Within the first ten minutes, Juliet Gilkes Romero’s Upper Cut has gone through the Stephen Lawrence inquiry, race riots, and stop and search to name just a few of the hot button topics around race in this country and this is unfortunately symptomatic of a play that is underpinned by a huge amount of research yet also overladen by it. Her tale tracks the divergent careers of two black British politicians over the last 25 years – Michael rising from militant beginnings to the deputy leadership, Karen unable to reconcile her zeal with the strictures of an institutionally racist political system.

Difficulties come from all sides though. Its structural tricksiness – the story is told in reverse – has no dramatic imperative, politicians shifting position throughout their career is hardly novel and even the contrasting directions of Karen and Michael adds little interest. And the uneven spacing of the scenes – the first five bound from November 2012 to June 1987 whilst the next five crawl through to September 1986 – has a deathly impact on the pace of the play’s later stages. Continue reading “Review: Upper Cut, Southwark Playhouse”

DVD Review: Silk, Series 2

“People are saying you only made silk because you’re a woman and from Bolton”

The joys of Netflix allowed me to quickly move onto Series 2 of Silk in perfect time before the third, and final, series hit BBC1, and it remains an excellent piece of television, a quality legal drama blessed with some cracking writing, a stellar leading cast, and a revolving ensemble which continues to draw in the cream of British acting talent to give their supporting roles and cameos. The series kicks off with Maxine Peake’s Martha having ascended to the ranks of QC whilst Rupert Penry-Jones’ Clive languishes in her slipstream, and the dynamics of their relationship form a major driver of the narrative.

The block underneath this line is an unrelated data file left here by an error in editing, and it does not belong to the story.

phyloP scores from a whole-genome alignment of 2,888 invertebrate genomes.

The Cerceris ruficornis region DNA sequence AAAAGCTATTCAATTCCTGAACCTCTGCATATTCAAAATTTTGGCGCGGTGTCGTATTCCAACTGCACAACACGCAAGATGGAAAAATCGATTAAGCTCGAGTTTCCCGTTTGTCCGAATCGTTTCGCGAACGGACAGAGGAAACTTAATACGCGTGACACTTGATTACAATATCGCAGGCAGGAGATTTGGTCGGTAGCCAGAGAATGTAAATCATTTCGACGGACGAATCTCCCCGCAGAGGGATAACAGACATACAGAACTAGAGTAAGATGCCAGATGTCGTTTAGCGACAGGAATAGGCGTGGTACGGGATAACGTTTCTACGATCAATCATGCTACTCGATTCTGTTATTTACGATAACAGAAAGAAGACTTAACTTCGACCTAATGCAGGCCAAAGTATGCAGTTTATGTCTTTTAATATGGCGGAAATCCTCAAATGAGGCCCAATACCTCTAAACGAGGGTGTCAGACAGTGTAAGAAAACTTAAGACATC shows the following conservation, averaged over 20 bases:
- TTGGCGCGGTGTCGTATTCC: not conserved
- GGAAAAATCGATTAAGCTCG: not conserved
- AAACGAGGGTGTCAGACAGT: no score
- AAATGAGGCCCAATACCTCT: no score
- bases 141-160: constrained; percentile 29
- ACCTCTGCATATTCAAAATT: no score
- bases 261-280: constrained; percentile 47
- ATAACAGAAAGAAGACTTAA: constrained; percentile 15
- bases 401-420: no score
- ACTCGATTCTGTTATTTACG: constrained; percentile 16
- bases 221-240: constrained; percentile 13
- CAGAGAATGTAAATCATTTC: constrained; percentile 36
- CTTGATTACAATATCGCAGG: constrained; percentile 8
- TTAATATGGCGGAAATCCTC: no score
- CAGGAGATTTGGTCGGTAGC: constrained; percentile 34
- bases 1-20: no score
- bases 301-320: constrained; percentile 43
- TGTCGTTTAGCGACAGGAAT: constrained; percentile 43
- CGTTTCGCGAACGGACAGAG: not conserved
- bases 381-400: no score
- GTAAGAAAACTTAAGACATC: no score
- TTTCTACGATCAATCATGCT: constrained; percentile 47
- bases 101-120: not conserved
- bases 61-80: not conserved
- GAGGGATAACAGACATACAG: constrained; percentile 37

Her adjustments to her new role and responsibilities are fascinatingly drawn, especially as she negotiates the ethics of working with a notorious crime family and their shady legal representation. And his pursuit of that exalted status of QC as he stretches himself professionally to take in prosecutions, as well as Indira Varma’s attractive solicitor, is challenged when he overreaches himself in a particularly pressing case. As ever, individual cases fit into each episode as well, but these wider storylines are where the real interest comes.  Continue reading “DVD Review: Silk, Series 2”

DVD Review: Suburban Shootout

“I’m a housewife Barbara, not a hitman”

Suburban Shootout ought to have ticked all the boxes to become one of my guilty pleasures when it was shown on TV in 2006, a black comedy featuring Anna Chancellor as the fierce leader of a gang of murderous housewives. But as it was shown on Channel 5, who also produced it, it got lost somewhere along the way and I have to admit to not even having heard of it at the time. It lives on on DVD though and actually provides a highly amusing opportunity to see not just Ruth Wilson early in her career, but also a fresh-faced Tom Hiddleston before he was swept up by Hollywood. 

Set in the fictional small town of Little Stempington, smack in the middle of the Home Counties, Joyce Hazeldine and her policeman husband Jeremy move into a new house, seeking respite from hectic London life, and are very much looking forward to their new quiet life. But the premise of the show, created by Roger Beckett and James Gary Martin, is that the village is secretly controlled by two opposing gangs of housewives – both determined to keep village life crime-free, but deadly rivals into the bargain and both keen to co-opt Joyce into their crew. Continue reading “DVD Review: Suburban Shootout”